You Still Need To Save, Even If It Financially Destroys You
Now is not the best time to invest if you’re not ready.
Over the past decade of working, I’ve probably cycled through a sizeable sum of money. Six-figures eventually passed through my hands in the form of broken down weekly payments that fluctuated positively and negatively, depending on my life circumstances.
There’s a story floating around that’s written by an ex-banker who talks about how he used to laugh at people who save — that you should be smarter with your money and invest instead.
Personally, I have nothing against savers, nor investors.
But there are a few issues I take with his story. Why?
Because many people don’t exactly get to experience the luxuries that come with figuring out how to make between $10 to $20k in a month like him.
It’s still about how much you make
Back when I was a kid, I remember reading the bible story about the three slaves being left with bags of gold. One got five bags, another got two bags, and the third slave was only given one. There were no instructions other than to keep it safe.
The first two slaves invested the money and ended up making more. However, the slave with only one bag of gold buried it. The third slave got branded as evil and lazy.
I’m sure there’s a moral to the story, but I just remember thinking — that would be my mom. She’d bury the gold.
The only thing is that she’s not evil and lazy. In fact, she’s far from lazy. Rather, she was just an uneducated factory worker that’s trying to get by with what she makes. She leaves the house at 5 am and gets home by 7 pm. She didn’t go to school, speaks broken English, and can’t really read.
What often irks me about articles and advice about investing is that it assumes that you’re in a financial position to do so. With the current state of the economy in flux, when you only have a little and don’t understand exactly what you’re doing, it’s akin to gambling.
I’ve always felt bad for the guy with the one bag of gold. Unlike the others, he doesn’t have the fallback of more bags if something went wrong. Another thing that’s glossed over in the tale is that the master gave the slaves the amounts of bags based on their abilities.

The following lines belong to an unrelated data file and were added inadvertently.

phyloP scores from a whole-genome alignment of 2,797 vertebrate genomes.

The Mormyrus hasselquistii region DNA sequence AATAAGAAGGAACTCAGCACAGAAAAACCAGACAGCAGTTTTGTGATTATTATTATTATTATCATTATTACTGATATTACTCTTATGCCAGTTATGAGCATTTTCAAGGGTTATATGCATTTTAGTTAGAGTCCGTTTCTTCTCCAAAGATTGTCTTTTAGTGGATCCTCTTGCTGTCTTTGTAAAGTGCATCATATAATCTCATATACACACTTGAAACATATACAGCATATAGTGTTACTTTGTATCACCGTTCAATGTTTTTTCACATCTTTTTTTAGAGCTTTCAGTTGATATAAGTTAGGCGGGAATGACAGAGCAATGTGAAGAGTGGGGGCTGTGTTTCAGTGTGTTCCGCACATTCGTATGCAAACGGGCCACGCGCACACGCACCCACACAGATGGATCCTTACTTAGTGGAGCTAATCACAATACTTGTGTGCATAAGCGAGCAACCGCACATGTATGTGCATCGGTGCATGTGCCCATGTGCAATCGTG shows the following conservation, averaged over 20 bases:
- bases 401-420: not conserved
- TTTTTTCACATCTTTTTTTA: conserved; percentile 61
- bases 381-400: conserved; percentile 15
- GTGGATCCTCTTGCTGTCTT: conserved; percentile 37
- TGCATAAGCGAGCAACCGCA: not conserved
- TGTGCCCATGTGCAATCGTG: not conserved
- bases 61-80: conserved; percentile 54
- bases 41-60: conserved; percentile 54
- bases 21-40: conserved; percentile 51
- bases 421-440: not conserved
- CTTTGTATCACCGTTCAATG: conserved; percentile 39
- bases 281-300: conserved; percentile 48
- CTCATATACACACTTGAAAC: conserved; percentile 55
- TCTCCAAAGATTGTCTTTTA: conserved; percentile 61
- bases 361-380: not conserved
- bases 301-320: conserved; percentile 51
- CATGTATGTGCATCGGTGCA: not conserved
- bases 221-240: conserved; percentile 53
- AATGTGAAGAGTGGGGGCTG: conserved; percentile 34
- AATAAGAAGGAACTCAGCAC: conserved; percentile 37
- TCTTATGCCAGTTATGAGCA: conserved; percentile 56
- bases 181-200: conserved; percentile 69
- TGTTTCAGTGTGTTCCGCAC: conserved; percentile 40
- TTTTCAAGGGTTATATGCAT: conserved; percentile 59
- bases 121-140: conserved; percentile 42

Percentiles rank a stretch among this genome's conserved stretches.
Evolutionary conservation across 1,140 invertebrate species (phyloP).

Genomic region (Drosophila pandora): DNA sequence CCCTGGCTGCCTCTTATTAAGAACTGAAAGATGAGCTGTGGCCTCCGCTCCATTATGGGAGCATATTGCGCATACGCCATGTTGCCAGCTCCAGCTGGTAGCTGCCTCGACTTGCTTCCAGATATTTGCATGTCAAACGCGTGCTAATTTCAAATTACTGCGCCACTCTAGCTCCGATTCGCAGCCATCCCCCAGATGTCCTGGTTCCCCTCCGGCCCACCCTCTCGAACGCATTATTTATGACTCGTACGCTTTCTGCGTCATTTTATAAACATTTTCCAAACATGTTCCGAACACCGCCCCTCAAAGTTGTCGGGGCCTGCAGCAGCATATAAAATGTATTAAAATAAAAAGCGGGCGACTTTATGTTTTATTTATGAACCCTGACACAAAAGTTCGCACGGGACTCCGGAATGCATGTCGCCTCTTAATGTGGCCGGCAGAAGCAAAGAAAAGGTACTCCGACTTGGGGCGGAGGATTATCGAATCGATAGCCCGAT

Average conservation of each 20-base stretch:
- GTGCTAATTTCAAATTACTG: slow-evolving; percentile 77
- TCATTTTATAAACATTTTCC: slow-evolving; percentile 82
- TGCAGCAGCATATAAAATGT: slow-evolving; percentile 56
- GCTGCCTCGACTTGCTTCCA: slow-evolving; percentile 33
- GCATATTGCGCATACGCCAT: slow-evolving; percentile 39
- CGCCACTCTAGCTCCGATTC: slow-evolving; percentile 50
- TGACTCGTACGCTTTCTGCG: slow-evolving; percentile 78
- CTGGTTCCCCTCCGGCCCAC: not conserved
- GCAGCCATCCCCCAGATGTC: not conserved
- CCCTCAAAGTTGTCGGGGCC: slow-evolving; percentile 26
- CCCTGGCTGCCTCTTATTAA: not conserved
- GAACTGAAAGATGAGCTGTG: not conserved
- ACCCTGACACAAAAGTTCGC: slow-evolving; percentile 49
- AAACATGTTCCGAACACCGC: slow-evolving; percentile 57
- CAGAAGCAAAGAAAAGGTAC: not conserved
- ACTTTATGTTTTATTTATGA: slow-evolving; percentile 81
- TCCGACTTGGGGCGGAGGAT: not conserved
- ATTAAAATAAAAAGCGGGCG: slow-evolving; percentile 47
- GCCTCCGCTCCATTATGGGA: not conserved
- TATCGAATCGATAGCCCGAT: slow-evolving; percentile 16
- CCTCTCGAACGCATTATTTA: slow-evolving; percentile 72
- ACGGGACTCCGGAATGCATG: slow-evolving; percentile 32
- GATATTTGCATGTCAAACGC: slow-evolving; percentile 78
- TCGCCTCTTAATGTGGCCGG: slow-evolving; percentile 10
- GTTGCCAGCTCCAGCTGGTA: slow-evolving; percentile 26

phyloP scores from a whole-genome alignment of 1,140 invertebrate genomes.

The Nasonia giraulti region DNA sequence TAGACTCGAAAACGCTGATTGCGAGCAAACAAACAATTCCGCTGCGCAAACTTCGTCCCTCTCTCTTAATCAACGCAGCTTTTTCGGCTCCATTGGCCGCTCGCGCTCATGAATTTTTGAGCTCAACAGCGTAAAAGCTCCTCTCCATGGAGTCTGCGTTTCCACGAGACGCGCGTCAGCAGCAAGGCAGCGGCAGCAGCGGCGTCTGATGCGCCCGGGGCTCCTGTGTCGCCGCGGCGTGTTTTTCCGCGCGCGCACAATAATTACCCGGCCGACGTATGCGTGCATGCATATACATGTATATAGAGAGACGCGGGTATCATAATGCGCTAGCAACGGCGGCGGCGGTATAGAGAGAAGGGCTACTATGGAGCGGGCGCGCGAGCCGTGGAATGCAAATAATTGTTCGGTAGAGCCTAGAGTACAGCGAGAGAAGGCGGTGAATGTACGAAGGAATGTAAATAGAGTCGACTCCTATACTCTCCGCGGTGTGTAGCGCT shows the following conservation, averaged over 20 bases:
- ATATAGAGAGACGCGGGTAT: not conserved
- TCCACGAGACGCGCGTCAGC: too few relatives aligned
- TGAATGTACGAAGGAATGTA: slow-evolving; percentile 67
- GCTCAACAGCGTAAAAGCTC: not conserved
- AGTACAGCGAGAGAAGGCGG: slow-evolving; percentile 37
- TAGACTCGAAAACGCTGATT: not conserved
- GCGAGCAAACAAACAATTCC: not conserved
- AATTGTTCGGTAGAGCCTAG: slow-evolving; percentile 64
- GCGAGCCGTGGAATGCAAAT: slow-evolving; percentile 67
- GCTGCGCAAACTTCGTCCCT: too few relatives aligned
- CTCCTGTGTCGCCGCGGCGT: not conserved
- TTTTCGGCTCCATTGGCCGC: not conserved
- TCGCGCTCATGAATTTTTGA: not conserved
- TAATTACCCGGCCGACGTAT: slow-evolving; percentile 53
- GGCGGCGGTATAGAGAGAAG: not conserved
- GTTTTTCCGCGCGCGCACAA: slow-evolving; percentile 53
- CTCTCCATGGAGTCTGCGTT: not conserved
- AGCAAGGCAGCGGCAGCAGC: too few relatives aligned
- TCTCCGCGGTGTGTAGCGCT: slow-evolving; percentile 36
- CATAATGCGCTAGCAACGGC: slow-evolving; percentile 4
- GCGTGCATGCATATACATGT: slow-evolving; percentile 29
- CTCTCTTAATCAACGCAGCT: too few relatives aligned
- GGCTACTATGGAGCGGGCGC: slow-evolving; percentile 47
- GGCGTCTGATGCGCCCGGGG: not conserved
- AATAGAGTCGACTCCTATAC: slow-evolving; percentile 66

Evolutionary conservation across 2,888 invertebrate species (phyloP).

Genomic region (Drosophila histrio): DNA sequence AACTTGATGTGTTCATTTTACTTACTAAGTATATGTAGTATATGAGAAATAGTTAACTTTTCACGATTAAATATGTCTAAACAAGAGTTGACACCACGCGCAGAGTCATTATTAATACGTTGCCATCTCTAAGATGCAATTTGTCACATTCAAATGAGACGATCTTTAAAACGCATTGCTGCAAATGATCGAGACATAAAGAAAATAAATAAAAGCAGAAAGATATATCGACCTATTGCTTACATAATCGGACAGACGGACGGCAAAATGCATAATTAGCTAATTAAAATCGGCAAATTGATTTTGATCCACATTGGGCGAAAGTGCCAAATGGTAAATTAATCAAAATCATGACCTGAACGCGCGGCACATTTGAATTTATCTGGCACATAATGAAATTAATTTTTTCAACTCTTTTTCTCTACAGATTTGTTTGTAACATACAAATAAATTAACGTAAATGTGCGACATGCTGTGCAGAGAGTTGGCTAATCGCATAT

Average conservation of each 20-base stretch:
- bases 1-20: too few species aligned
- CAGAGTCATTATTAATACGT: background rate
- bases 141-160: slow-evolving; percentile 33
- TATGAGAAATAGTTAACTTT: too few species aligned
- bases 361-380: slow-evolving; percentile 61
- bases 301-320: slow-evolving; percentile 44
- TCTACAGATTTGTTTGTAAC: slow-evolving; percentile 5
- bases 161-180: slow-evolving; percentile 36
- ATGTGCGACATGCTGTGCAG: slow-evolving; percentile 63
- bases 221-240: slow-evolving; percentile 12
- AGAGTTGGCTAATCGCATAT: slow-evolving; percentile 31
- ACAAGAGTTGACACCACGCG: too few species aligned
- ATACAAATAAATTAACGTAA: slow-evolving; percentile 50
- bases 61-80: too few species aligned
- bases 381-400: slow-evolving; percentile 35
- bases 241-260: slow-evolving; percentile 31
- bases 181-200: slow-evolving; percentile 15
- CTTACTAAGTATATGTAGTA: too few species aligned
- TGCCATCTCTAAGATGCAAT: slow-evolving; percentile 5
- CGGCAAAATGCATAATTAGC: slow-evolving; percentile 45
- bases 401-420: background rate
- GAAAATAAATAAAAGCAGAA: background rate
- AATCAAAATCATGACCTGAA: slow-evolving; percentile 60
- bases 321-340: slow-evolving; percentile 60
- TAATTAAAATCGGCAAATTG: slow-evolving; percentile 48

The other two had an unfair advantage over the third slave, made worst by the third slave receiving less.
The other two probably know how to make more money while the third slave doesn’t. He is already disadvantaged and is further penalized for it.
It’s also about how much debt you’ve got
Over the years, I’ve run into the maths of money — inflation, investment rates, depreciation, future projections, credit scores, and all that stuff.
However, I failed the one major lesson that my parents experienced with their income in their twenties and thirties — I failed to understand how detrimental debt is to wealth building.
The thing with debt is that it eats at your paycheck like no other creature. While day to day variable costs that are controllable like food and utilities (to a certain level) can be reduced and increased, debt is something that grows like a raspberry bush that’s left to do its thing.
Sure, you get nice berries in summer, but the thorny vines are hard to deal with once they get to a certain and unmanaged size. It snakes around. It gets everywhere and when you try to get rid of it, it just bites you back with vines that rip into your jeans.
Trust me, I’ve been there — in the literal and figurative sense.
When you borrow money, you are pitting it against your future income. The supposed investment is supposed to be something that returns more in value over time.
Mine was supposed to be my University degree — except I didn’t think it through. I signed onto my first and biggest debt before I was legally allowed to drink or figured out how to drive. I did it because I was expected to do so. Everyone was doing it.
And that’s what a lot of the investing articles floating around tend to do — they pressure you into thinking that you should do something because it is the sensible thing to do.
They often brand you like the third slave rather than take a step back and give you the tools to help you analyze your current situation, money habits, earning potential and abilities, and what you can do with it.
There was a time where I was making more than what my parents make per year combined — but my bank account was worst than theirs. Why? Because student debt ate a big portion of my income.
Here’s how the theory of money works:
- the money you have now is worth more than what it did yesterday
- when you borrow, you are borrowing against your future income, which is supposed to end up costing less
- inflation will erode your money over time
However, what many people don’t account for is the interest rates against borrowing money are often more than the rate of inflation, and whatever value your money is at.
If you’ve done it on your credit card for something that loses its value over time, it becomes an expensive sunk cost.
Another thing is that inflation is that it’s never truly a straight line. There is a myriad of factors that determines what the inflation rate ends up being. These factors include monetary policies, governmental decisions, industries outputs, lending rates, and what the rest of the world is doing.
Then there’s the cost of living to account for — something that no one really talks about when it comes to investing.
Here’s a diagram of what reality actually looks like with money:
When you’ve got very little leeway to begin with, investing and saving isn’t really feasible as an option. If you don’t own your own home, rent is essentially a fixed cost you can’t escape.
If you’ve got children, their ongoing costs (daycare, clothing, doctor visits, school supplies, food etc) get squeezed into an already tight budget. Your ‘free’ time also gets cut down as you juggle between your current work and the second full-time job that is your children.